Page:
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    Thomas F. Turner

    Photo Dr. Thomas F. Turner


    Director of MSB and Curator of Fishes
    Associate Professor of Biology
    Ph.D., Florida International University, 1996
    Aquatic Ecology and Fish Evolution

    Phone: +1-505-277-3609
    email: turnert[at]unm.edu

     

    Overall Goals and Emphasis

    In the broadest sense, I am interested in basic and applied questions about the evolution and ecology of aquatic species and communities. My current research focuses on the evolution of life history (especially early life history), and its consequences for genetic divergence and speciation. Recent advances in molecular genetic techniques and theory, coupled with intensive ecological study have the potential to reveal how different processes affect genetic diversity. I use theoretical, molecular (microsatellites, nuclear and mtDNA sequence data, SSCPs), and field ecological methods to ask questions about the impact of dispersal, mortality, life history and phylogenetic and geological history on genetic diversity and speciation. My primary study group is North American fishes.

    Discriminating Historical and Ongoing Processes

    Ongoing processes that shape biodiversity cannot be fully understood without an understanding of the history of the study organisms. A large component of my research is focused on gathering molecular systematic data and using these data to test hypotheses about the evolution of key characters. My research focuses on analytical methods for generating phylogenies, and statistical approaches for incorporating phylogenies in comparative studies. Ultimately I seek to understand how evolutionary innovations in morphology and life history influence species diversity. For example, I conducted a comparative study of gene flow and life history in a monophyletic group of stream fishes (darters). Population genetic data and early and adult life history information were compared using a molecular phylogeny. This study revealed that life history plays an important role in the magnitude of genetic flow at all spatial scales (e.g., among local populations and across wide biogeographic boundaries).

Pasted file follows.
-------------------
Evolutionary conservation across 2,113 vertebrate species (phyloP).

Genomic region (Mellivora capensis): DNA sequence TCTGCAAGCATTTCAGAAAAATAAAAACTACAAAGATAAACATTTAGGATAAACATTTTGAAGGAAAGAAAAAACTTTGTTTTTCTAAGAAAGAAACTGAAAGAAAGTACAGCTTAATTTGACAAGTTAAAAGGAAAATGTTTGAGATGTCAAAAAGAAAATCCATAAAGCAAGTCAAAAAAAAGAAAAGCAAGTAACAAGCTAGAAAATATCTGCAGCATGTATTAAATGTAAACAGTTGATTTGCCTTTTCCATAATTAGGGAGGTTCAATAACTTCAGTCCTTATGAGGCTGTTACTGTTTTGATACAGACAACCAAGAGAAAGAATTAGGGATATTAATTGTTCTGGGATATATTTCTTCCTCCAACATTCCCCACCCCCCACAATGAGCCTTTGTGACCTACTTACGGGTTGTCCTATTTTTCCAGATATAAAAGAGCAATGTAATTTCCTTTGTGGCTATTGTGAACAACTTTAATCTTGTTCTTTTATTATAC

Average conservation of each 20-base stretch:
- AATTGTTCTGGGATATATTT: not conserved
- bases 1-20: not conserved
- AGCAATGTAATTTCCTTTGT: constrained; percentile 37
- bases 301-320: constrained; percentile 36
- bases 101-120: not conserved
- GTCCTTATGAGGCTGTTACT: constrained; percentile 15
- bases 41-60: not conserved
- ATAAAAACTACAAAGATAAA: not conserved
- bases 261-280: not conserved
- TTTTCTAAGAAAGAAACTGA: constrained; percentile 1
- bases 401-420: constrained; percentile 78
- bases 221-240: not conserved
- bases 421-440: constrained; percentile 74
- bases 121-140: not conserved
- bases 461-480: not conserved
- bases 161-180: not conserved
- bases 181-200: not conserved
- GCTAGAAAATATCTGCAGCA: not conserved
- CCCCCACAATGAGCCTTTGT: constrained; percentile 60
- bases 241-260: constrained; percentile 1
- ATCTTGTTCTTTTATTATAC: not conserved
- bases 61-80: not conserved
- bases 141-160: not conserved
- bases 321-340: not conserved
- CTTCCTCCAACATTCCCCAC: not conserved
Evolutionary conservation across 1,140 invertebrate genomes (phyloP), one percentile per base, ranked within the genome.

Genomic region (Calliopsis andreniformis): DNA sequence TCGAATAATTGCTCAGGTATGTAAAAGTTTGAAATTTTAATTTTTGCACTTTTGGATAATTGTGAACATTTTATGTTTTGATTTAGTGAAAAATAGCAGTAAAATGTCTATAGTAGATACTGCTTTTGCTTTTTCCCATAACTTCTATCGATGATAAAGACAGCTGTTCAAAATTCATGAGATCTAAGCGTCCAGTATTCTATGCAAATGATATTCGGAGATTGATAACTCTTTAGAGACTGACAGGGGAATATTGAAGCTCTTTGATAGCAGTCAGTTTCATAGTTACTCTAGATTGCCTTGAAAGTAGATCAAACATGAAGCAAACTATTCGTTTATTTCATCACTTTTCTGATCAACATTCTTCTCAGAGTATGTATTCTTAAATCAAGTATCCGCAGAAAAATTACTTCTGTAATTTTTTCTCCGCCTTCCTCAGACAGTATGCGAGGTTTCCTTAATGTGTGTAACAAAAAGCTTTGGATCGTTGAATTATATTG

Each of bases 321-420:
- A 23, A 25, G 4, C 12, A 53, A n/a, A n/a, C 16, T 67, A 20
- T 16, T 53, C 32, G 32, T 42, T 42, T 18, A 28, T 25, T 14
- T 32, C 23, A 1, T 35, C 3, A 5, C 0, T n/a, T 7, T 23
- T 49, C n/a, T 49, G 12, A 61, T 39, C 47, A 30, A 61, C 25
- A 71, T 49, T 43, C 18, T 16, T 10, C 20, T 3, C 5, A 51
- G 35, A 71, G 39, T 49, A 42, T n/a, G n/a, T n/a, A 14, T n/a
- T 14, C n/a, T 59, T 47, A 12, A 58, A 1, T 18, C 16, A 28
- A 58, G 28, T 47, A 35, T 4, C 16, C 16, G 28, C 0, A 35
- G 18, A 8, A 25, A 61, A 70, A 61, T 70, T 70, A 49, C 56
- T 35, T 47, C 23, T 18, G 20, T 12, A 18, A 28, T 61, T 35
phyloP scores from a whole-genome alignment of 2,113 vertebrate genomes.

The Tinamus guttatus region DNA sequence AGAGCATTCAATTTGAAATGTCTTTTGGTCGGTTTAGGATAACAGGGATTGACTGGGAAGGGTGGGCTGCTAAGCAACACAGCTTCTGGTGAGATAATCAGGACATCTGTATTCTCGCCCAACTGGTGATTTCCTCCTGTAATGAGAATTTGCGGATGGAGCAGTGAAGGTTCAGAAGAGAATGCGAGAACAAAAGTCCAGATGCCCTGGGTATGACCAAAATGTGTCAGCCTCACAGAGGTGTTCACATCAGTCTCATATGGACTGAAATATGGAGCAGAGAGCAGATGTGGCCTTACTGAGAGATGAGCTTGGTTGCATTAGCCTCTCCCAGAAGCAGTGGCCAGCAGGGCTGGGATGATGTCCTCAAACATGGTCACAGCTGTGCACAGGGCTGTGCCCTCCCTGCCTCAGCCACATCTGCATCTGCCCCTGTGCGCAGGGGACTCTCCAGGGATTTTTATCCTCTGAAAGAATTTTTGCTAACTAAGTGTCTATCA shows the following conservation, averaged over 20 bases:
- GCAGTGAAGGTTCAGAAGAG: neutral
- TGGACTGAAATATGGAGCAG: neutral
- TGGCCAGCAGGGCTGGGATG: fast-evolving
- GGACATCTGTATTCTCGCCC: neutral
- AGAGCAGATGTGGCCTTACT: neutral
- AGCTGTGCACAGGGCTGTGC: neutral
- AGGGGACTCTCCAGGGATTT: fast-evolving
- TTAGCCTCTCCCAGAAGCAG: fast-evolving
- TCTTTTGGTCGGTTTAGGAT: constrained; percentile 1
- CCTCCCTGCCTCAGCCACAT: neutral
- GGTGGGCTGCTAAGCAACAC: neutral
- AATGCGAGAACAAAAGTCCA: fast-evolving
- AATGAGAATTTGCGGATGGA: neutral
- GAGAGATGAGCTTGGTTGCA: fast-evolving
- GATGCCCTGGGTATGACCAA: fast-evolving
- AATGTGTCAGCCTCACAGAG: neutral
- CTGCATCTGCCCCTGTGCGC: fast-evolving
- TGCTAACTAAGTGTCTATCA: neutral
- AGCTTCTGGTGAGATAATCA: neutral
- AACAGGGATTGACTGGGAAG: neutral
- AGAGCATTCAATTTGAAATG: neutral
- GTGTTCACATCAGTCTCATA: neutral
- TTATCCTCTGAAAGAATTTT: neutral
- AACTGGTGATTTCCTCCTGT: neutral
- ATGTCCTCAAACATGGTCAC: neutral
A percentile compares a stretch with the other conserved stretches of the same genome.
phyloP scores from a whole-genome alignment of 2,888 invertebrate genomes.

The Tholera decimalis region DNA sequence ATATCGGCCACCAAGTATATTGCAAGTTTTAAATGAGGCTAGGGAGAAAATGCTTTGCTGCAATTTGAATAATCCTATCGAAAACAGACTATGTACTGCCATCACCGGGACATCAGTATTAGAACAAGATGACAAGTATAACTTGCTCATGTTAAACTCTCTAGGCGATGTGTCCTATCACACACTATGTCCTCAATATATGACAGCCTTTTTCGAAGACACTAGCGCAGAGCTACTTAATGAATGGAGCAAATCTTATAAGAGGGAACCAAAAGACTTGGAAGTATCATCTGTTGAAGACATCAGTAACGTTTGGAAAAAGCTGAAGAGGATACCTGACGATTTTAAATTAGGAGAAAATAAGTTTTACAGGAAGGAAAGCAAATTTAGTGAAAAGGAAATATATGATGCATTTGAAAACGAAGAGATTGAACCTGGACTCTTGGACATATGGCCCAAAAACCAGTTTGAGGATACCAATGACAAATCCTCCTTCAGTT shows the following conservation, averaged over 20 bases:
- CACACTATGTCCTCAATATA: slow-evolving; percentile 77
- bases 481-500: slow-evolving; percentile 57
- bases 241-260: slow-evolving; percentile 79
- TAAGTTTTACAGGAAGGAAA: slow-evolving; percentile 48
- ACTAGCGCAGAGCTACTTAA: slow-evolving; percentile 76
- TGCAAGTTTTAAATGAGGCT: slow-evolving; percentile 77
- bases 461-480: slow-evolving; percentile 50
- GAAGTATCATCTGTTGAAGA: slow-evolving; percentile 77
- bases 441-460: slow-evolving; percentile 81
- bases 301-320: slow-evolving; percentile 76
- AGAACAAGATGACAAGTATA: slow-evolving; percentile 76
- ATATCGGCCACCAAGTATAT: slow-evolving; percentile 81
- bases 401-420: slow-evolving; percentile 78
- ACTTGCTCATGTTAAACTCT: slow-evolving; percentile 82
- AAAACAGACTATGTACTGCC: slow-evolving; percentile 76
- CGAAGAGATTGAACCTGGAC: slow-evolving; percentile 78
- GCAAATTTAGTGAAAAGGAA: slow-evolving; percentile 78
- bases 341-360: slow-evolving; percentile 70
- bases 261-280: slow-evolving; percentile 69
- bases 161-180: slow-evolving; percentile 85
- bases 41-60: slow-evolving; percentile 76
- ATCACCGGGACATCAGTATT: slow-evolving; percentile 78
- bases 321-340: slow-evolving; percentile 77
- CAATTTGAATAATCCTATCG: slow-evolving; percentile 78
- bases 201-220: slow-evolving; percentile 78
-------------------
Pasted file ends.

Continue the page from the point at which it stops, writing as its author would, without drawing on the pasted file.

Theoretical and Applied Population Genetics

    Photo of a fish My current work addresses applied and basic questions about the distribution and maintenance of genetic diversity in natural populations of fresh and salt-water fishes. My focus is decoupling recent historical effects (e.g., changes in population size) from ongoing processes (e.g., migration), an important theoretical and applied problem in population genetics. I am conducting a comparative study of demography, life history, and temporal genetic variability among Rio Grande fishes that differ in these attributes. I will evaluate the genetic effective population size to census size ratio in these species and ask how empirical measures of this ratio differ from theoretical expectation. There is good reason to believe that deviations from theoretical expectation (sometimes observed in species with type III survivorship) may be tied to life history and demographic differences among species. I will test this notion through intensive ecological and genetic study of four species with different life histories. This research is motivated, in part, by pressing conservation issues in the Rio Grande and in the southwestern US in general. I am also actively studying temporal patterns of genetic variation in a commercially important, estuarine-dwelling fish, the red drum ( Sciaenops ocellatus ). Red drum suffered population declines related to overfishing in the early to mid 1980s. I am interested in how such declines have affected genetic diversity in this species and more generally, the potential consequences of overfishing to genetic diversity. To address this problem, I use a combination of empirical analysis and simulation modeling to understand the behavior of molecular genetic markers under various non-equilibrium conditions.